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Discussion in 'Gear & Equipment' started by Lukhas, Jul 27, 2020.
Do iiiiiiiitttttt! You won't regret it!
Even at US prices I doubt I could ever afford and/or justify owning a JP-2C. Total cloud dreaming amp for me.
Well, here in France on the Thomann website, the price is still at 3 298€...
Yeah. It was 4500€ before.
So 2020 isn't that bad; I will finally pull the trigger on a JP2C before 2021
There's still time for an asteroid or an alien invasion yet
While I'm certain manufacturers like Mesa are still profitable, it's undeniable that a lot of tube amp manufacturers must have been hurt by the surge in digital units.
Mesa boogie has always made cool, innovative and good sounding stuff. It's cool that more people will now be able to afford and try their amps.
I don't think digital gear has made as big of a dent. Sure, it's probably eaten an extra percentage point of market share, but like most industries, it's the constant stream of new brands that's the biggest threat.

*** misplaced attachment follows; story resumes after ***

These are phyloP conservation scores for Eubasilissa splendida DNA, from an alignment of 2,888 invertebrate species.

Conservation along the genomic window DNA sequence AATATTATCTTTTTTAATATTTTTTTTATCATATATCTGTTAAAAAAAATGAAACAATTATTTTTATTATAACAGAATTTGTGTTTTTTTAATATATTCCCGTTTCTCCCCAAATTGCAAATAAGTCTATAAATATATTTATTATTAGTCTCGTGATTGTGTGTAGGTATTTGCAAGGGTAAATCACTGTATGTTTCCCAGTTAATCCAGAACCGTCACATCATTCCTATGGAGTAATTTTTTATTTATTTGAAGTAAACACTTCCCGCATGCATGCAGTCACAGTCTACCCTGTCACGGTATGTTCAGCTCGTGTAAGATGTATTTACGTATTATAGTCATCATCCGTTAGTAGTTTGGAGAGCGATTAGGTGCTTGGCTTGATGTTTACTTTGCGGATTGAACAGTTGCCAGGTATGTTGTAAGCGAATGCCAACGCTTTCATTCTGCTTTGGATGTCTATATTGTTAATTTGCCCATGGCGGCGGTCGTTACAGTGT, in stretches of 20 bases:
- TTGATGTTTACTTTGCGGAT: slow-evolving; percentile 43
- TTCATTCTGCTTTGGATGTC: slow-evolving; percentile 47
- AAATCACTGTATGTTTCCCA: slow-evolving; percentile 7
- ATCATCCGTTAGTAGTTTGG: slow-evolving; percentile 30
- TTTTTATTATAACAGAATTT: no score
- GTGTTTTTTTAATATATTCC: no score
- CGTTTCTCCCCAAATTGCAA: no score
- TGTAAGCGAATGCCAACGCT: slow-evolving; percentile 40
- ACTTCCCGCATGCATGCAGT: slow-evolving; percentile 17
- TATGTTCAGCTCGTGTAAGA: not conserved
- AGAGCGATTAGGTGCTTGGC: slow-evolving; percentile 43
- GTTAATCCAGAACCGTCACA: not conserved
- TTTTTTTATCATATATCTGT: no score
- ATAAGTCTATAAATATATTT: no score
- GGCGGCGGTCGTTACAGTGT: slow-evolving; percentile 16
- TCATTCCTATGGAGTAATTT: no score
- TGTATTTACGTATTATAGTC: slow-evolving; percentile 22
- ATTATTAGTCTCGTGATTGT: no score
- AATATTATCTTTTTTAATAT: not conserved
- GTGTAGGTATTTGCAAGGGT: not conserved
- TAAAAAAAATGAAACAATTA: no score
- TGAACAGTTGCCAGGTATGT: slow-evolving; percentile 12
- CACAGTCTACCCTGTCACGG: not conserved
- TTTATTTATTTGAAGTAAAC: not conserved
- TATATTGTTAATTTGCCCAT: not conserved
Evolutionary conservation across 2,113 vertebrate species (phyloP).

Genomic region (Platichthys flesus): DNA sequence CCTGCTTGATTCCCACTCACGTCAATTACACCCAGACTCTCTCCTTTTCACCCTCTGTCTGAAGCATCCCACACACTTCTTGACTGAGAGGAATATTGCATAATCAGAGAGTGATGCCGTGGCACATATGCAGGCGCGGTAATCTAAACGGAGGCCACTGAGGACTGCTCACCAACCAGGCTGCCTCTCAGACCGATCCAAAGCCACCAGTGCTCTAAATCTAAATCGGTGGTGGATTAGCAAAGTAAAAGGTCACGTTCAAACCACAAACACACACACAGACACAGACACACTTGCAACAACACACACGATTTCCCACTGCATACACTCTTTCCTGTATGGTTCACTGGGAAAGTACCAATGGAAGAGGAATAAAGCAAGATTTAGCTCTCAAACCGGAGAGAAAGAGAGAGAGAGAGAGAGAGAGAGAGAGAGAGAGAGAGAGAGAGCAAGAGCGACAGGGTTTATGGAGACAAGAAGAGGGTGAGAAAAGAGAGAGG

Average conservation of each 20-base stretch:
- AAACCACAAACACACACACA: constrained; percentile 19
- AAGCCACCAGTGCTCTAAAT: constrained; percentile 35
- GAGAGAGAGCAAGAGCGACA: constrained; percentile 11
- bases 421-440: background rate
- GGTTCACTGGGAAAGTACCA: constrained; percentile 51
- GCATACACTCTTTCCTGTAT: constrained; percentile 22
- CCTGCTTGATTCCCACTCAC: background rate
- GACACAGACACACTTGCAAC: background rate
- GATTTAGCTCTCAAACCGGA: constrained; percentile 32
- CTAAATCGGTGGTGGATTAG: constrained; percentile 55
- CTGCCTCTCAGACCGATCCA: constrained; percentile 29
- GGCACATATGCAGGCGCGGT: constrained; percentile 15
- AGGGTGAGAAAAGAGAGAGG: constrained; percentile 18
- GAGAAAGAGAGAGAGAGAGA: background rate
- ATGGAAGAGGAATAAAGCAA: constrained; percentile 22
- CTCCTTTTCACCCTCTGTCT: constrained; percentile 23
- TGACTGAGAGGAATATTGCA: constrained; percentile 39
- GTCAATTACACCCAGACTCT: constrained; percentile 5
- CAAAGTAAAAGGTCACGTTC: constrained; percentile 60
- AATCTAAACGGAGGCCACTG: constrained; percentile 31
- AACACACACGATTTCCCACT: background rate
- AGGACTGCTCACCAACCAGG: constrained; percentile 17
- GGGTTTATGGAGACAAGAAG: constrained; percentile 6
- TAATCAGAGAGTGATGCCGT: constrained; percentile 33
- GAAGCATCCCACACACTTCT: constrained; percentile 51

Not to mention "boutique" OEMs like BAD and the further shift towards Far East OEMs for mid-tier brands.
As the world gets smaller, distributors' utility fades in importance. Back in the day of the fax machine they made more sense.
Dunno, on thomann IT is still 3222€ wich is more or less the same price as in every shop i've seen online.
Is currently unavaible, maybe they're updating the price once is restocked.
I'm hoping to see 2800€ or less as new price.
You won't. The price has been already cut down as I said.
JP2C is £2800 at Anderton's. Either Anderton's sells out at that price or Thomann adjusts down, I would guess the latter
We shouldn't mix up currencies. £2800 is around 3100€ after all. Andertons and Thomann are not that far from each other.
If this were truly so then the tube amp market would have simply folded already. Since it hasn't one can then reasonably assume that people still prefer their valves or zeros and ones.
Or people don't need a modeler with 100 amps and are just happy playing their favorite amp and bringing it to the occasional gig.
The pros of a digital modeler (portability, consistency, having everything in one unit...) are more relevant for the touring musician or audio engineer, but the majority of people do not fill in that category.
And tinkering with modelers take away so much time from enjoying and writing music. Most of productivity is out of the window. I make a point to have one inspiring tube amp that you can just plug straight to and just let it rip.
Booting stuff and changing IRs just dampen the experience.